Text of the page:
One of the venerable cocktails from Jerry Thomas’ How to Mix Drinks, or the Bon Vivant’s Companion (1862) that seems to have been largely ignored in the cocktail renaissance. Here’s the original recipe.
(Use small bar-glass.)
Take 1 large tea-spoonful of powdered white sugar,
dissolved in a little Seltzer or Apollinaris water.
The juice of half a small lemon.
1 wine-glass of Bourbon or rye whiskey.
Fill the glass full of shaved ice, shake up and strain into a claret glass. Ornament with berries.
It does seem a bit intimidating when written this way. Instead try either of these versions. The first more simple, yet authentic take courtesy of David Wondrich; and the second a 21st century creation via Jeffrey Morgenthaler.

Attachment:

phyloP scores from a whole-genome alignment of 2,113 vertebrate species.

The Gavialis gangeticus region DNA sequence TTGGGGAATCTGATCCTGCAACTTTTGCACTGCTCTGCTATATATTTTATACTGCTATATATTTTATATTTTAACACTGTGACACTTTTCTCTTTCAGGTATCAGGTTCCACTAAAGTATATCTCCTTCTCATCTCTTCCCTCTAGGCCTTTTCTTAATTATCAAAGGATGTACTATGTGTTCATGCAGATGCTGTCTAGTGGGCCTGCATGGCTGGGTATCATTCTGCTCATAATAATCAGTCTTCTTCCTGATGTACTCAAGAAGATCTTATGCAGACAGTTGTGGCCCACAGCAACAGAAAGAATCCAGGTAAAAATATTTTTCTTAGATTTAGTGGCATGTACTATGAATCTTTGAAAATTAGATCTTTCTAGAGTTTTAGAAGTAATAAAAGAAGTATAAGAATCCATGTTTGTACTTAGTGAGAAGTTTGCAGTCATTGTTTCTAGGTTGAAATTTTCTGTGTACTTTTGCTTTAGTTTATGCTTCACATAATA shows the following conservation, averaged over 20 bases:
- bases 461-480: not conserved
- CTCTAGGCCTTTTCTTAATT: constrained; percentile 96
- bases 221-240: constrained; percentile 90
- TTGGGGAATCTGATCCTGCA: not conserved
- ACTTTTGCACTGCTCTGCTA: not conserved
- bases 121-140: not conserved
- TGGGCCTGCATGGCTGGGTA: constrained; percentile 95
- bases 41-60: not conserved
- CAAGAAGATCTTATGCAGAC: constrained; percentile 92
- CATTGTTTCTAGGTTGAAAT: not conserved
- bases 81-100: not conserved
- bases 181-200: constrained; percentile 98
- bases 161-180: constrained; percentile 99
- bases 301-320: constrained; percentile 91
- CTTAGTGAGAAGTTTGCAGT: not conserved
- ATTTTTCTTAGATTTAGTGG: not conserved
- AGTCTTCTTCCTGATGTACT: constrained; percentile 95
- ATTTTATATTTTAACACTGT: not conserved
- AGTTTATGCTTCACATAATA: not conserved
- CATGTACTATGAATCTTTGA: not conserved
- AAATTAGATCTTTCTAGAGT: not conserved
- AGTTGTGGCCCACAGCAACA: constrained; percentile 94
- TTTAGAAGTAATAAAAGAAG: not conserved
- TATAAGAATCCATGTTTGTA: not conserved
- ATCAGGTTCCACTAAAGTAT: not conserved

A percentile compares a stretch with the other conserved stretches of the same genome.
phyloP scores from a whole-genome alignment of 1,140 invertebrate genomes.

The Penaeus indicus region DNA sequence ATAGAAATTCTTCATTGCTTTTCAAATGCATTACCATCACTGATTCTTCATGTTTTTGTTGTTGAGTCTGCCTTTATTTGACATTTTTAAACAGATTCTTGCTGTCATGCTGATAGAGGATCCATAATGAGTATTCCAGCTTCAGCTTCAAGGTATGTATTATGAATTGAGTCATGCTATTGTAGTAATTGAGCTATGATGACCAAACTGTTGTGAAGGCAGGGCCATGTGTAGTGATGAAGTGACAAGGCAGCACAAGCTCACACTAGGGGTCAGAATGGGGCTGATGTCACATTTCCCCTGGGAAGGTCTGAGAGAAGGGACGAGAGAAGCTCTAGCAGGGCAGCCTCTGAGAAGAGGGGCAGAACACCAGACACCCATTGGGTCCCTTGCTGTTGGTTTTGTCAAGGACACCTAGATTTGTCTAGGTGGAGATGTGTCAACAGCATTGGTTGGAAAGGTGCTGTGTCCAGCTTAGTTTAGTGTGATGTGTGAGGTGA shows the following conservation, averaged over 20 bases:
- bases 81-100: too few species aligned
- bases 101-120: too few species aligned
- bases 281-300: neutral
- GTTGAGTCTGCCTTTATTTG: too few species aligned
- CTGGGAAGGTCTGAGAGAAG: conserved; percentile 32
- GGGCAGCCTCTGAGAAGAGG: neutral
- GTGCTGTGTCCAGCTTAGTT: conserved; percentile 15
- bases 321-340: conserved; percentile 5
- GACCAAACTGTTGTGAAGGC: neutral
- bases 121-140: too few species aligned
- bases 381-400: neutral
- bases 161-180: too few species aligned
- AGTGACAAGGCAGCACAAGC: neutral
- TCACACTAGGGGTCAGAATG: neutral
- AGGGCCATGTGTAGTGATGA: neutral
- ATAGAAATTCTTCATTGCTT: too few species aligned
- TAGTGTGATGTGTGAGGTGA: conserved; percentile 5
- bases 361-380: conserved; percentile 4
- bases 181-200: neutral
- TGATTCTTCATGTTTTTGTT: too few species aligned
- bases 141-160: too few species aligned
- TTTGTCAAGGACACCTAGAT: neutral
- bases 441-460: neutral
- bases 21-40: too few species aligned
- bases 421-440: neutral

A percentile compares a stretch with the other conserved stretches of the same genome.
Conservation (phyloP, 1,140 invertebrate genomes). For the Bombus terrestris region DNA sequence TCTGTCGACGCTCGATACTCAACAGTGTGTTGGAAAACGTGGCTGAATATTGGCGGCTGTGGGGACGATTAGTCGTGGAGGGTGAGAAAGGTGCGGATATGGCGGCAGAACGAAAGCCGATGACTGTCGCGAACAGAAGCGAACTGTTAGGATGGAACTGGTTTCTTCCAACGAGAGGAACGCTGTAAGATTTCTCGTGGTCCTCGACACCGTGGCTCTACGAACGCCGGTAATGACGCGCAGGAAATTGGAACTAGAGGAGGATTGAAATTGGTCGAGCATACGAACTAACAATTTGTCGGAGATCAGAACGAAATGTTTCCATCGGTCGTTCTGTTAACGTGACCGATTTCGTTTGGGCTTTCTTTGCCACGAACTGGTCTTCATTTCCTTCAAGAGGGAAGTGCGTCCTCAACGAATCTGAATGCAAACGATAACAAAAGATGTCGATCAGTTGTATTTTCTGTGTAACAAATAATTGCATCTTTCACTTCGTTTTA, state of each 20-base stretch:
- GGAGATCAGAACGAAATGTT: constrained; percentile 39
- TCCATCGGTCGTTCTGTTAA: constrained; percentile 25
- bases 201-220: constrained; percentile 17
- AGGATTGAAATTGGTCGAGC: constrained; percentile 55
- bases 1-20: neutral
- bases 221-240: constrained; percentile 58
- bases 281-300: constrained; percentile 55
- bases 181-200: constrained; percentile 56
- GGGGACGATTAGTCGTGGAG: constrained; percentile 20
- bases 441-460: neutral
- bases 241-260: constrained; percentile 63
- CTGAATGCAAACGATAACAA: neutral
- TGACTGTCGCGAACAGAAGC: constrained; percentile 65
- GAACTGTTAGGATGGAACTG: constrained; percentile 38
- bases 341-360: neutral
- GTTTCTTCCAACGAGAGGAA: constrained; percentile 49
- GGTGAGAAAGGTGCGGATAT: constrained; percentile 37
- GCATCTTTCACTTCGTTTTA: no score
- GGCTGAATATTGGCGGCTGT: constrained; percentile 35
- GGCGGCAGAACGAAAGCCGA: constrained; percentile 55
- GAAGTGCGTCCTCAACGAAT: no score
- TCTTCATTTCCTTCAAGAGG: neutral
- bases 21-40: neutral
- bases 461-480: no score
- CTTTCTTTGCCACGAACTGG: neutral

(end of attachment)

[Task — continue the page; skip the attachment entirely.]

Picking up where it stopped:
2 ounces bourbon
2/3 ounce lemon juice
1 teaspoon superfine sugar
Shake the bourbon, juice, and sugar well with cracked ice, then strain into a chilled cocktail glass (unless you happen to have a Sour glass). Resist, if you can, the impulse to decorate lavishly with fruit, although a maraschino cherry will raise no eyebrows.
Whiskey Sour with Marmalade
2 oz. 100-proof bourbon
1 oz. fresh lemon juice
½ oz. simple syrup
1 tsp. orange marmalade
1 egg white
3 drops Angostura bitters
Combine bourbon, juice, syrup, marmalade, and egg white in a shaker filled with ice; shake. Strain into a chilled coupe glass. Add bitters, and using a toothpick, swirl into whites.